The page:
Take the 2-minute tour ×
Stack Overflow is a question and answer site for professional and enthusiast programmers. It's 100% free, no registration required.

Let say I have this class :

class foo
{
    public foo(Guid guid)
    {
        //some code here
    }

    public foo(Guid guid, bool myBool)
    {
        //some other code here
    }

    //Here I have a bunch of method/properties

    public void GenX(bool french, int width)
    {
        //my method implementation
    }
}

and I have another class that does basically all the same than foo except the implementation of this method public GenX(bool french, int width) and the construtor must be different from foo's implementation.

If I implement bar this way the compiler complain : 'foo' does not contain a constructor that takes '0' arguments

class bar : foo
{
    public bar(Guid guid, bool myBool)
    {
        //some code here
    }

    new public void GenX(bool french, int width)
    {
        //my new method implementation
    }

    //I will be using the implementation of `foo` for the rest of the methods/properties
}

What am I doing wrong? Is this the correct way to do this kind of thing?

If this isn't clear enought I apologies and I will try to make it clearer

share|improve this question
    
Are You sure it's whole code? Shouldn't it be: class bar : foo Please show us line which is causing this error –  Koscik Sep 3 '13 at 12:40
    
Sorry my mistake. I edited the question –  Rémi Sep 3 '13 at 12:41
    
Regarding your bar.GenX method, did you intend to shadow the base's method, or did you mean to override it? –  valverij Sep 3 '13 at 12:44
    
@valverij for now let say this is the desired behaviour. I will have to test in my context to see if I should simply override –  Rémi Sep 3 '13 at 12:49

2 Answers 2

up vote 9 down vote accepted

You'll have to make sure that the base constructor is called.

You can do that like this:

class bar : foo
{
    public bar(Guid g, bool b) : base (g)
    {
        // code here
    }
}

Since you haven't specified this in your code, the compiler will try to call the default constructor by default/implicitly. However, since your base class doesn't have a default constructor (because you've specified another constructor, without specifying the default constructor), it cannot call it. Hence, you'll have to tell the compiler what constructor of the base-class it should use.

In the case that the constructor in your inherited class does something completely different then the constructor in your base-class, and you do not whish to reuse the constructor of your base class, you can do this:

class foo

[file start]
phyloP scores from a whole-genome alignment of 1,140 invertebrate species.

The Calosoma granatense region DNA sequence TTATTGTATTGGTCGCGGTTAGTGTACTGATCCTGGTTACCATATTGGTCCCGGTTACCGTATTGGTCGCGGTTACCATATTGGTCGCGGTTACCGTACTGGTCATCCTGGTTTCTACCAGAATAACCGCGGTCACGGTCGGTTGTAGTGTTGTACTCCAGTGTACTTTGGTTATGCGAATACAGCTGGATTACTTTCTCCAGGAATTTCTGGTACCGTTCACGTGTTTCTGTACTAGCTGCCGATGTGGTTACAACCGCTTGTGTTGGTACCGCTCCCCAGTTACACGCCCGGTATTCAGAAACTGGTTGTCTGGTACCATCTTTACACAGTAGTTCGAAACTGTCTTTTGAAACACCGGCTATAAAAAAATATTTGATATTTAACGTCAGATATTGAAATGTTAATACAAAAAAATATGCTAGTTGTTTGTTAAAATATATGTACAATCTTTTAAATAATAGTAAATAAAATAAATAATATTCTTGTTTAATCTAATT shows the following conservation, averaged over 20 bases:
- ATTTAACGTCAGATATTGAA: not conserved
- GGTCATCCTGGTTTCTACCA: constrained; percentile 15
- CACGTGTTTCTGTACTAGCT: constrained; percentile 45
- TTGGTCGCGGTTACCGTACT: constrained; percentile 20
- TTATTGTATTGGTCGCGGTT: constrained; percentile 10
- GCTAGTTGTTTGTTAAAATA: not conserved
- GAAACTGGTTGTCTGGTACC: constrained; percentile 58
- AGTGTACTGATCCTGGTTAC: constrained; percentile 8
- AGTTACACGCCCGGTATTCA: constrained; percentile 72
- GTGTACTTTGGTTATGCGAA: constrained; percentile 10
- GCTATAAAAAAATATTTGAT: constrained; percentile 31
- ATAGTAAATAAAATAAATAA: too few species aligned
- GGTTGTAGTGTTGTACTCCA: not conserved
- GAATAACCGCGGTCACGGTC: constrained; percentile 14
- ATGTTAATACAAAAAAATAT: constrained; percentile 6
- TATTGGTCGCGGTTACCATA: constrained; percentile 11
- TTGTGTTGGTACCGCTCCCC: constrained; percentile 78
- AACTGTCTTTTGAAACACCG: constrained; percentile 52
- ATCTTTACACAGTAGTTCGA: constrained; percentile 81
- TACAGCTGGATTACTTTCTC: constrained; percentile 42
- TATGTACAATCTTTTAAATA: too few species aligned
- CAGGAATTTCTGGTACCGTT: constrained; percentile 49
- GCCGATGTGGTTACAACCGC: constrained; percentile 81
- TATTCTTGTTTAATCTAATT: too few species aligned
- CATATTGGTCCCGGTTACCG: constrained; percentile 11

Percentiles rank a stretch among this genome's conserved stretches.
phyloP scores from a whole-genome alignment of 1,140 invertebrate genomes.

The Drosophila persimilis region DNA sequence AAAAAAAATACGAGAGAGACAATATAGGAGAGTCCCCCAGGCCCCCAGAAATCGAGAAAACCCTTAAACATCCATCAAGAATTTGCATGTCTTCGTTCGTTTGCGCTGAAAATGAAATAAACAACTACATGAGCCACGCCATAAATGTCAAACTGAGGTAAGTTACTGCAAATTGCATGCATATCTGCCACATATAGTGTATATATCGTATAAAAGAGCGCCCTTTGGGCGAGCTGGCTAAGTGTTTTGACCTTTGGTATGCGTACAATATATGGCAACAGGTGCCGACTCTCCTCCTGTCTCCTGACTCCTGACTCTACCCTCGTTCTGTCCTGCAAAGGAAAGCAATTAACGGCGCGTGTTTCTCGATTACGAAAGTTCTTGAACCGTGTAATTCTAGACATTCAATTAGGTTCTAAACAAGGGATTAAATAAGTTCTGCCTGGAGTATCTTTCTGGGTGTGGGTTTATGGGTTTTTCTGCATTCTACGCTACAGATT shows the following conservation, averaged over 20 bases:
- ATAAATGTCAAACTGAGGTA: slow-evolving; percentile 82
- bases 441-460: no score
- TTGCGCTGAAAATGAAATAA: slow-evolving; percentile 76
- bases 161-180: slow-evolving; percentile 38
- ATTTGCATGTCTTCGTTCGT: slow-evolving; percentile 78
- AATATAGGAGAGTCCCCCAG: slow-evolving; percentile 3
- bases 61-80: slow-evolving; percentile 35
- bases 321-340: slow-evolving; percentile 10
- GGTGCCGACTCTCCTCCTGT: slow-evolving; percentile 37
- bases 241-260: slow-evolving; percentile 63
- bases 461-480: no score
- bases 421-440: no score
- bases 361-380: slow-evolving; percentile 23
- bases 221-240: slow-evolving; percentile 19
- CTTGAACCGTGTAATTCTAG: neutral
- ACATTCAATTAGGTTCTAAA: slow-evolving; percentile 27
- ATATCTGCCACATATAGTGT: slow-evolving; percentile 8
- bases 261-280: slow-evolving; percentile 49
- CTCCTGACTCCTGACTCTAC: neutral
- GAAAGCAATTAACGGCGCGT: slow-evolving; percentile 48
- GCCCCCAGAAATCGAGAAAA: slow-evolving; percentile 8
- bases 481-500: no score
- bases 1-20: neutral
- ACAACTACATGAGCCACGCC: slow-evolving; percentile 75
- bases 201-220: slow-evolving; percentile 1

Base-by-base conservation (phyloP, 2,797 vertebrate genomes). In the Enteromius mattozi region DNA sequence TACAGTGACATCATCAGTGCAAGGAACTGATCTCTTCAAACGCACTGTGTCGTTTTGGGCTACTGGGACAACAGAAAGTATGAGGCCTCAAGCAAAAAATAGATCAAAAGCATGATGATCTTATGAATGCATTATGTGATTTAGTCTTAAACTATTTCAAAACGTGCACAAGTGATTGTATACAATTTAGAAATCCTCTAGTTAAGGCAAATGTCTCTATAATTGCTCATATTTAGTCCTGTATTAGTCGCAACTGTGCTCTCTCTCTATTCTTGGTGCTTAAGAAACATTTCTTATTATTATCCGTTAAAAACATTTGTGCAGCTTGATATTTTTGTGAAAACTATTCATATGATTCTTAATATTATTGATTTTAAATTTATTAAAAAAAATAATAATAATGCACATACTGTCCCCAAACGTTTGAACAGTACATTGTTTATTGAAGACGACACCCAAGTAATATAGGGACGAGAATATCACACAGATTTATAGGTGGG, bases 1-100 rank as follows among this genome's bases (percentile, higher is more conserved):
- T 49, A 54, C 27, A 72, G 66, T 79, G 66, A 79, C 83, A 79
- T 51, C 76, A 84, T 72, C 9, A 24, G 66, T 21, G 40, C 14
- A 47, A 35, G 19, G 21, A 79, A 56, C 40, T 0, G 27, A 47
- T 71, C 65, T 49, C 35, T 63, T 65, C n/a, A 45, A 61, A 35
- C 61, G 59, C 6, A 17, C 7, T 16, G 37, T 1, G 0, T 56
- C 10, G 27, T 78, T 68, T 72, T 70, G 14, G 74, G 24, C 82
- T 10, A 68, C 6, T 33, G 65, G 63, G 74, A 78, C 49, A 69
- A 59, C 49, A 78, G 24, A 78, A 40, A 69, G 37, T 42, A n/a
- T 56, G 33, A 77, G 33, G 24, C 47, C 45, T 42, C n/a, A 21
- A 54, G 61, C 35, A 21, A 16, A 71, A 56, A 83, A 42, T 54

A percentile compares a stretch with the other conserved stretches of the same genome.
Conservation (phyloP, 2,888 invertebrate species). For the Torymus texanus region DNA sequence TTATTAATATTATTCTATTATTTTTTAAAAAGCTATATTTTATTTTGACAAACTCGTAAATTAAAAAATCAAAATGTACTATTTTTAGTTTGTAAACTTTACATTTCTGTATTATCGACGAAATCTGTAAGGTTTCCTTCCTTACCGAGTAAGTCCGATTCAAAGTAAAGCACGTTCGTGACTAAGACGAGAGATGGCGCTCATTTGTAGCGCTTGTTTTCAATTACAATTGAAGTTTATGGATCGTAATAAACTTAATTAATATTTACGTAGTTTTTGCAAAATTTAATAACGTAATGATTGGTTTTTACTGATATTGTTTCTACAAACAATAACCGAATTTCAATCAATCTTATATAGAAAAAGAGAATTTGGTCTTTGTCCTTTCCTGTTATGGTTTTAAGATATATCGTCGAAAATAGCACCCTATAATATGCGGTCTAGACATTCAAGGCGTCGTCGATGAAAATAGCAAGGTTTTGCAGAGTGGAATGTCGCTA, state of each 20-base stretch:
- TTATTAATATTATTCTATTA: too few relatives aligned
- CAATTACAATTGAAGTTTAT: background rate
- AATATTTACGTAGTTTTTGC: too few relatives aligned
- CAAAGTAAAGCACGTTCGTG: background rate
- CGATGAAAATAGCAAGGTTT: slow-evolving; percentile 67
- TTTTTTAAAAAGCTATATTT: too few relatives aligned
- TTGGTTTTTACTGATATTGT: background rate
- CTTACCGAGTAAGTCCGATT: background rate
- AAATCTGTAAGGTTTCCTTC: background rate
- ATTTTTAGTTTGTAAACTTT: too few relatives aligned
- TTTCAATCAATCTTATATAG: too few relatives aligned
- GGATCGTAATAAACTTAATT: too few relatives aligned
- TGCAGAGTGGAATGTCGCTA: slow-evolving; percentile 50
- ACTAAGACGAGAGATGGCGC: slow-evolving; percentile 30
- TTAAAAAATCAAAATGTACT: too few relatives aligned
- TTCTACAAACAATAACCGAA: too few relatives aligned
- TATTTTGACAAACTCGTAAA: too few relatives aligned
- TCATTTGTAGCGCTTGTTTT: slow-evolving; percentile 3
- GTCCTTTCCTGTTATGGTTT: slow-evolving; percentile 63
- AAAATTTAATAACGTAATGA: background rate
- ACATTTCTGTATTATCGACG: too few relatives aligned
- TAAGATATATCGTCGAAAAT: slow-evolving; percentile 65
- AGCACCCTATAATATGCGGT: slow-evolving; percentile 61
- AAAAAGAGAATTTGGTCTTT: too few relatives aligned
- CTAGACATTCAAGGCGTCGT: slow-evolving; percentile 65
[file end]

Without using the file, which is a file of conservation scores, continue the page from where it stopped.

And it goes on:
{
   protected foo() 
   { 
      // default constructor which is protected, so not useable from the 'outside' 
   }

   public foo( Guid g ) 
   {}

   public foo( Guid g, bool b) : this(g) 
   {}

   public virtual void GenX() {}
}

class bar : foo
{
   public bar( Guid g, bool b) : base()
   {}

   public override void GenX() {}
}
share|improve this answer
    
I need to do this even if the code in the base constructor doesn't have any value for bar ? –  Rémi Sep 3 '13 at 12:42
    
What exactly do you mean ? –  Frederik Gheysels Sep 3 '13 at 12:43
3  
Also, you may want to declare foo.GenX as virtual, and use the override keyword instead of the new keyword for far.GenX. This will make GenX polymorphic. –  ShellShock Sep 3 '13 at 12:45
    
The code in foo constructor isn't applicable at bar's level. Basically bar have a different constructor and need a different implementation of GenX –  Rémi Sep 3 '13 at 12:45
    
Another question: why does bar inherit from foo ? –  Frederik Gheysels Sep 3 '13 at 12:49

try this :

class foo
{
    public foo(Guid guid)
    {
        //some code here
    }

    public foo(Guid guid, bool myBool,bool fooclass = true)
    {

        if (fooclass)
        {
            //some other code here
        }

    }

    //Here I have a bunch of method/properties

    public void GenX(bool french, int width)
    {
        //my method implementation
    }
}

class bar : foo
{
    public bar(Guid guid, bool myBool,bool barclass = true) : base(guid,myBool,false)
    {
        //some code here
    }

    new public void GenX(bool french, int width)
    {
        //my new method implementation
    }
}                                 
share|improve this answer
    
this doesn't look to be a good way to deal with this. Also i'm in c#3.0 so I can't use default parameter (this wasn't specified in the the question... but how ever was kind of irrevelant to the question) –  Rémi Sep 3 '13 at 13:27

Your Answer

 
discard

By posting your answer, you agree to the privacy policy and terms of service.

Not the answer you're looking for? Browse other questions tagged or ask your own question.